Hash bf32e333d663fe20ab1c77d2f3f3af946fb159c51b1cd3b4b2afd6fc3e1897bb
Threat Shade ransomware
Description Fake image containing shade ransomware malware
Ssdeep 24576:kcDD3THmsmB7K1k52fzgtv0HqIYG3yC3Q1KbeRho7KWU8RKDyAlAY:bTHmsq72zgtv0HYG37bD7KWU8UhV

Table 1: shade ransomware informations.

Despite its popularity, the Shade payload, at the analysis time, did not show high detection rates: only a third of antimalware detected it (24/69), even if the behaviour of the threat is such harassing as recognizable. Shade encrypts all the user files using an AES encryption scheme. Then, it appends’em the “.crypted000007” suffix and creates the ransom note in each system’s folder, the text is written in both English and Russian language.

Figure 5. VirusTotal view reporting the malware’s detection rate.
Figure 6. Background of the infected machine, after encryption phase.
Figure 7. Content of README.txt file.

Navigating on the specified darknet website, it is shown a page containing a form to get in touch with the attacker, specifying the code extracted from ransom note and an email:

Figure 8. Ransomware Onion website.

Analyzing other 2017’s threat reports, we noticed the address did not changed over time, different story for the email address.

Figure 9. Comparison between the ransom note of Shade 2019 (up) and Shade 2017 (down, source: SonicWall).

Shade connects to its C2 server using embedded TOR libraries and downloads additional modules, such as the aforementioned “CMSBrute” or the “ZCash miner” one. The behavioural analysis session recorded the executions of the ZCash miner, stored in the  “C:\ProgramData\SoftwareDistribution\” folder.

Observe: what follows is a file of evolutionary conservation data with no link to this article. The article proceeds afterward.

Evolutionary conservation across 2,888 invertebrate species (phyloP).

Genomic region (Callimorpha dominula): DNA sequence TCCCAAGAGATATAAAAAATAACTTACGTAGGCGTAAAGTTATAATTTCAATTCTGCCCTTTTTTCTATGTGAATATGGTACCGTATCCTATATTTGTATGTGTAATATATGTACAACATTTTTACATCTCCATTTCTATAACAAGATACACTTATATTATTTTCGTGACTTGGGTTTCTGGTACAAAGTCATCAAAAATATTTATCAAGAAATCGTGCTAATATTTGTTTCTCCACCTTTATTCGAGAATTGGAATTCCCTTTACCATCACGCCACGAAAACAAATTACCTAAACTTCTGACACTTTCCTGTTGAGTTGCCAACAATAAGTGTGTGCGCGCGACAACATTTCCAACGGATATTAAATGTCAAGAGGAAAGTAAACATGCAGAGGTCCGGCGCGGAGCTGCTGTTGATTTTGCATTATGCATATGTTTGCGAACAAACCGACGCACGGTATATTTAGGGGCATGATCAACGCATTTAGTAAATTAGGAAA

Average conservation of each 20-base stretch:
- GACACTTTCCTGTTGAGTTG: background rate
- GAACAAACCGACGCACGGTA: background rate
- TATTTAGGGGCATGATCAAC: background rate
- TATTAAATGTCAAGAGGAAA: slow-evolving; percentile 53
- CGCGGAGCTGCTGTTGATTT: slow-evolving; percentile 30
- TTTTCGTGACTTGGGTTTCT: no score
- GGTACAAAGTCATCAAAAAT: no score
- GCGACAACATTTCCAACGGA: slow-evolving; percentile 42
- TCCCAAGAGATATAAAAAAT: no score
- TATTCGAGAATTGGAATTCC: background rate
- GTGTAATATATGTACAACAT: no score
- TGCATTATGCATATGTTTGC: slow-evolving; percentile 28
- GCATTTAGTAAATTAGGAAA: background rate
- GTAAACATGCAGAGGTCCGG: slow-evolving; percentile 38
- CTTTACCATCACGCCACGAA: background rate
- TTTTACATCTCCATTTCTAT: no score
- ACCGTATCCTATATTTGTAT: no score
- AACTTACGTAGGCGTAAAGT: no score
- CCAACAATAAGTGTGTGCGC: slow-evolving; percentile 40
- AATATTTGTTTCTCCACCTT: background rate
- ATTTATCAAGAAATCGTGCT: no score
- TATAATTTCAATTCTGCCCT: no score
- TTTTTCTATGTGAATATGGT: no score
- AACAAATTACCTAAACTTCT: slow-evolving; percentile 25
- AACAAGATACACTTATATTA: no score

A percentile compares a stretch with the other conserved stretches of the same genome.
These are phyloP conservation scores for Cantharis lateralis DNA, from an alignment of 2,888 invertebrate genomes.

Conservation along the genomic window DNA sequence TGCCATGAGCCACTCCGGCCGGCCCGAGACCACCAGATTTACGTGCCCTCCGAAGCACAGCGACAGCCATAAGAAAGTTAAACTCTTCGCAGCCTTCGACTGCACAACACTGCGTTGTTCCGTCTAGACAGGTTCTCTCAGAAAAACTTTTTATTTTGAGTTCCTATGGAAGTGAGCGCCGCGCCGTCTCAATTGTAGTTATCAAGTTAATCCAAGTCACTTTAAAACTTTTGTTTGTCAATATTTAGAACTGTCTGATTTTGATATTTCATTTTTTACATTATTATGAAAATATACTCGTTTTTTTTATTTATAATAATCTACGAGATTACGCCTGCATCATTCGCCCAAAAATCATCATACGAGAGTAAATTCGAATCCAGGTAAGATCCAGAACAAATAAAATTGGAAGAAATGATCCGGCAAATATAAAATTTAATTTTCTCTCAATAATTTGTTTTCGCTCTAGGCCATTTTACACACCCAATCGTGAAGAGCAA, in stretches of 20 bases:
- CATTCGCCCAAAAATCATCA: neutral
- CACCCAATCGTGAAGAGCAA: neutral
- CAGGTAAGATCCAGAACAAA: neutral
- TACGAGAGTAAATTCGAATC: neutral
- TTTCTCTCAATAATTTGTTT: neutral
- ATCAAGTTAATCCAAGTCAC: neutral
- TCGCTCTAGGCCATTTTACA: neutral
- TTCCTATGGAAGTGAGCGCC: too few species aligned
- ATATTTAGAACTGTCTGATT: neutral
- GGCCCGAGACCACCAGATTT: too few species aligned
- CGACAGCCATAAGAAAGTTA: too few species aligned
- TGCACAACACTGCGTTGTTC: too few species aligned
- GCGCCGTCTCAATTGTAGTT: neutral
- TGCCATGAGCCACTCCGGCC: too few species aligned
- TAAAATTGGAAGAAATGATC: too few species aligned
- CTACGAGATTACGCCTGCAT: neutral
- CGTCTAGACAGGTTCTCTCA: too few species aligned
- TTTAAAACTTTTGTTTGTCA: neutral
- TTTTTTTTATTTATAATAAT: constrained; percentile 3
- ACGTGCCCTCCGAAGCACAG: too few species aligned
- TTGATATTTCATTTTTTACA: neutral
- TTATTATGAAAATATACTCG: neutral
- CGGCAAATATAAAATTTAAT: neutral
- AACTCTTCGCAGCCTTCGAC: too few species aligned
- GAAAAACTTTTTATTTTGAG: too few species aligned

Figure 10. Information about miner executable.

A quick review of the launching parameters shows interesting information:

  • the type and the version of the mining client used by the attacker,  a “NHEQ Miner” developed by Nicehash;
  • the mining pool abused by the criminal;
  • and the wallet ID (t1L9iBXyRgaYrQ5JSTSdstopV6pHtZ2Xdep)

Despite this important information, it’s difficult to identify the real cashed out amount because attackers typically use mixing techniques to divert the investigations. However, the mining pool dashboard provides a clue of the current number of infected machines.

Figure 11. Flypool dashboard reporting info about attacker’s wallet.

Conclusions

The  OSINT information available places the origin of the Treshold threat in the mid of the 2017, showing the attackers didn’t change too much their modus operandi and infrastructure, the same wallet ID has been maintained over the year, propagation techniques and patterns are quite constant too.

Moreover, the huge list of compromised sites, reported in the IoC section, demonstrates once again how the usage of weak credentials is leveraged by such kind of threat actors to enable profitable, years-long malicious campaign without deep and costly changes in their TTPs.

Further technical details, including IoCs are reported in the analysis published on the Yoroi blog.